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Old 07-07-07, 02:58 PM   #1
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Is this a Schwinn Twinn?

I'm looking at this bike which is on Craigs List and won't be able to see it until after July 16. Bob Hufford and Stan Cooper believe it is a Schwinn Twinn from about '80-'81. What are your thoughts? Has anyone had any experience with these models, and do you believe, if it is in fair and working condition (as claimed by the seller), worth $75? Thanks for any help and guidance. (Sorry about the picture quality. They were taken by the seller.) Here's a a link to Tom Findley's catalogue page. Pictures below.
http://www.trfindley.com/flschwinn_1...90/1980_42.JPG
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Old 07-07-07, 03:21 PM   #2
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Originally Posted by pastorbobnlnh
I'm looking at this bike which is on Craigs List and won't be able to see it until after July 16. Bob Hufford and Stan Cooper believe it is a Schwinn Twinn from about '80-'81. What are your thoughts? Has anyone had any experience with these models, and do you believe, if it is in fair and working condition (as claimed by the seller), worth $75? Thanks for any help and guidance. (Sorry about the picture quality. They were taken by the seller.) Here's a copy of Tom Findley's catalogue page. Pictures below.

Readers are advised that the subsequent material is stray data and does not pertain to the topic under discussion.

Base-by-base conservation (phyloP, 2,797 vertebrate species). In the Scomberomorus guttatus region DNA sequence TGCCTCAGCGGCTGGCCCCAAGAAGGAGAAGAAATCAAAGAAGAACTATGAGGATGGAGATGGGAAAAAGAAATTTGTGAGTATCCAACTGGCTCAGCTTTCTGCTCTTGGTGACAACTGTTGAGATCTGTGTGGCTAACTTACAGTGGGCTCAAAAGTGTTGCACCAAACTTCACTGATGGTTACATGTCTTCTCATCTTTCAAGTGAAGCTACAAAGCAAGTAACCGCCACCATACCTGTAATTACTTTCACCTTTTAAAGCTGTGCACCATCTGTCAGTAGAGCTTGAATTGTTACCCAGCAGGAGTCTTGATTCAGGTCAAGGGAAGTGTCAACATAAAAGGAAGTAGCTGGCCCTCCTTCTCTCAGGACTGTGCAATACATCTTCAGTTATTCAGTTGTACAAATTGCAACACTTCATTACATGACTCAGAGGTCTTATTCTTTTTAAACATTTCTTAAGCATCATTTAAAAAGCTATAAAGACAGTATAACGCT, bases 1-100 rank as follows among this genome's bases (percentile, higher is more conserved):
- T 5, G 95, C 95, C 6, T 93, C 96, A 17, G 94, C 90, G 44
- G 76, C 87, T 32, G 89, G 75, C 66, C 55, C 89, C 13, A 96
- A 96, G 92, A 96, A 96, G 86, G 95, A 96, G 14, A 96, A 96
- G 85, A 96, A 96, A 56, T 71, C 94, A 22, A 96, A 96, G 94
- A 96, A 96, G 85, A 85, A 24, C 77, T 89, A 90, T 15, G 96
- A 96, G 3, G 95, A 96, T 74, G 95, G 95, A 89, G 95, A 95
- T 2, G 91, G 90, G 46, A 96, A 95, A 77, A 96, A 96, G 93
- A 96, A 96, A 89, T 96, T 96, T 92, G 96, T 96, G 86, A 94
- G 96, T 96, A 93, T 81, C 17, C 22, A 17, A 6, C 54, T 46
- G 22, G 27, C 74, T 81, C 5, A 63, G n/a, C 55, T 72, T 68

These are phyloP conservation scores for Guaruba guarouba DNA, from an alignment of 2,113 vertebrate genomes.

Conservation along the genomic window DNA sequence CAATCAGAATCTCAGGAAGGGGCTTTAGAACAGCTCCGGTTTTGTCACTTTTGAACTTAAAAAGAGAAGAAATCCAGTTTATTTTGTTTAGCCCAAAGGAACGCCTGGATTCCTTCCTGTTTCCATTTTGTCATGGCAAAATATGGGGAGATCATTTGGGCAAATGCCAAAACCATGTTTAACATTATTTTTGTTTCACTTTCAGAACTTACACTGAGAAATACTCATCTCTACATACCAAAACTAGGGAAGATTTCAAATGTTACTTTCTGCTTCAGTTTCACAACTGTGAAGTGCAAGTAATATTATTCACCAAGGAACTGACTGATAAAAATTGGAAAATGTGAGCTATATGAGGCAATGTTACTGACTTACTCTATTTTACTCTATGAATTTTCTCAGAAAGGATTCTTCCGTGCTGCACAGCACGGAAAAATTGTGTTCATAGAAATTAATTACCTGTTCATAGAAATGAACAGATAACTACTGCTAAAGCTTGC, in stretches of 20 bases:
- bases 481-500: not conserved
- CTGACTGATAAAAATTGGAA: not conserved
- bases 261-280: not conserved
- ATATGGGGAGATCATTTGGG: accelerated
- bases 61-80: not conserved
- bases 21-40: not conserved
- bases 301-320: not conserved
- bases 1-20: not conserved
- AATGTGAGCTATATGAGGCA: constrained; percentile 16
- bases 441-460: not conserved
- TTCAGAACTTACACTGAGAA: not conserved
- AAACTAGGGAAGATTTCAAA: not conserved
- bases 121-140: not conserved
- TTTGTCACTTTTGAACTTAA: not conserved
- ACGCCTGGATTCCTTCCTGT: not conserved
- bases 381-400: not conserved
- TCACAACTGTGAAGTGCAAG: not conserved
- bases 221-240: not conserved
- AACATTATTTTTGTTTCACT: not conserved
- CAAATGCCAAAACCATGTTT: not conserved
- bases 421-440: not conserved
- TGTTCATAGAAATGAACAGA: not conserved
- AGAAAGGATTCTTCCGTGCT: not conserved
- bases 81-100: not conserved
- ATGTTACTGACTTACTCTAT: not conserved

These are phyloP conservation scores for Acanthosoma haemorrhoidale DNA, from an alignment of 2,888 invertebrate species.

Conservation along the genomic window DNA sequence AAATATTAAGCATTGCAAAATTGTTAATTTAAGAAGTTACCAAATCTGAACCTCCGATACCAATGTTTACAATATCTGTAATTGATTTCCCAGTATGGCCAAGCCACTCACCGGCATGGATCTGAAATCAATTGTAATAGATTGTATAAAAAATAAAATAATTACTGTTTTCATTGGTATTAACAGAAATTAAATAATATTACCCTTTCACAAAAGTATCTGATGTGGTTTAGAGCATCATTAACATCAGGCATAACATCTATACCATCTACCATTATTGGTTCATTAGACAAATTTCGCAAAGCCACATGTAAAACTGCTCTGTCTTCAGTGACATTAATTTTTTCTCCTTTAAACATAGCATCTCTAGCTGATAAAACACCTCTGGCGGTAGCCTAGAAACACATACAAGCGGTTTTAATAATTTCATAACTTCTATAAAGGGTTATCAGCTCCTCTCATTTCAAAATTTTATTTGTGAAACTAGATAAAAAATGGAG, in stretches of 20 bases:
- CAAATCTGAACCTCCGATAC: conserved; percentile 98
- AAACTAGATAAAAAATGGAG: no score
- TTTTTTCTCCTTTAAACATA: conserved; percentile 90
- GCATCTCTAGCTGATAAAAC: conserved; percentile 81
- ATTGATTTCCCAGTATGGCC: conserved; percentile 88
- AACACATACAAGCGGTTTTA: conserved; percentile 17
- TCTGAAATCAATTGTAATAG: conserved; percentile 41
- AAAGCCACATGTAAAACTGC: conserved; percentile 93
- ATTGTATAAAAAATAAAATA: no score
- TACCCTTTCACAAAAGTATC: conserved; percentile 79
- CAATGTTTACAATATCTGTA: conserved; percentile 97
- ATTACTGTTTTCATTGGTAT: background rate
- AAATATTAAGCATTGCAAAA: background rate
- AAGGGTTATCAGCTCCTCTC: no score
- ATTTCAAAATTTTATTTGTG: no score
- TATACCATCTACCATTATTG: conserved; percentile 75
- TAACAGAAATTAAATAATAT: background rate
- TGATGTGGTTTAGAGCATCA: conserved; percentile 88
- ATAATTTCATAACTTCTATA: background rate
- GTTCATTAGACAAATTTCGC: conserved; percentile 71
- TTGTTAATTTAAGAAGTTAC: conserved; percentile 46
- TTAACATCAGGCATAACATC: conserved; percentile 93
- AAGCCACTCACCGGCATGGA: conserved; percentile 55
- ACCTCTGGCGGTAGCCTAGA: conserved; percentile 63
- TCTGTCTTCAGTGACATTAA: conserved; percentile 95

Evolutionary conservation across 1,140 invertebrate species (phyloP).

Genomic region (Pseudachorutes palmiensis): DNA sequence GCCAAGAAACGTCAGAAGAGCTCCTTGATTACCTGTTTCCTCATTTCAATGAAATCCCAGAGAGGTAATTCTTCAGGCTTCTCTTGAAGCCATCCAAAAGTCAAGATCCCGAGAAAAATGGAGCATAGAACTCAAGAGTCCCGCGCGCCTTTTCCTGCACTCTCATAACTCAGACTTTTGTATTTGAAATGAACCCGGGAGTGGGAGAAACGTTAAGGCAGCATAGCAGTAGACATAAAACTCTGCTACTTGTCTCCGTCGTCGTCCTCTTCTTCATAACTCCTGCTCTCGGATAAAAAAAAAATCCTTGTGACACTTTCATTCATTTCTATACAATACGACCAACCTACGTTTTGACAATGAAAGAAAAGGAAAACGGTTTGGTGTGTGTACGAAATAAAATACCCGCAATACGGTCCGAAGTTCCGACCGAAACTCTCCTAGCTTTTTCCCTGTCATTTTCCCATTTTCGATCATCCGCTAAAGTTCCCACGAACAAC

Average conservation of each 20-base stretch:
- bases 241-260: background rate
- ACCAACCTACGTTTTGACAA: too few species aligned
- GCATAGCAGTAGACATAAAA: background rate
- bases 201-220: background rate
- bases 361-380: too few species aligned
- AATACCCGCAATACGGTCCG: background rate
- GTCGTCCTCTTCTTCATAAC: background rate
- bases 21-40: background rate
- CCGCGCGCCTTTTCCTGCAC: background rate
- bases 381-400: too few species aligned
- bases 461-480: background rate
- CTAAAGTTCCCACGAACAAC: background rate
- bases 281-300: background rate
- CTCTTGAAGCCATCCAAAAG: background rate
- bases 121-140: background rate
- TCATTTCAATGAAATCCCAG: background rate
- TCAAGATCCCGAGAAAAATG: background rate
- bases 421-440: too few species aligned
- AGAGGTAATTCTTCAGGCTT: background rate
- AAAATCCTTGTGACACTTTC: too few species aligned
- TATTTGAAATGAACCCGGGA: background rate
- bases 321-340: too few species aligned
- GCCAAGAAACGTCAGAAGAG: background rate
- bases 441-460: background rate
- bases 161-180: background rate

Schwinn Twinn Sport it is. Where's the rear brake?

Twinns in stock configuration usually range anywhere from $75-100 for reasonable examples to easily over $200 for nice ones and beauties.

I'd say you can't go too wrong on this deal, although I wouldn't put too much emphasis on speed with this machine - they're nothing but stretched Schwinn Suburbans when it comes to ride and weight. Nevertheless, put a nice RD on it, some barcons, and you're good to go.

Take care,

-Kurt
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Old 07-07-07, 03:27 PM   #3
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Kurt,

Thanks for the advice. If the Catalogue page is correct it had a rear hub expander brake. Speed is not a concern, but I imagine this baby could fly down a steep NH hillside!
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Old 07-07-07, 07:13 PM   #4
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That same-side drive is cool, and it avoids the more common crossover drive's problem of needing a right-threaded left crank arm and two left-threaded right crank arms.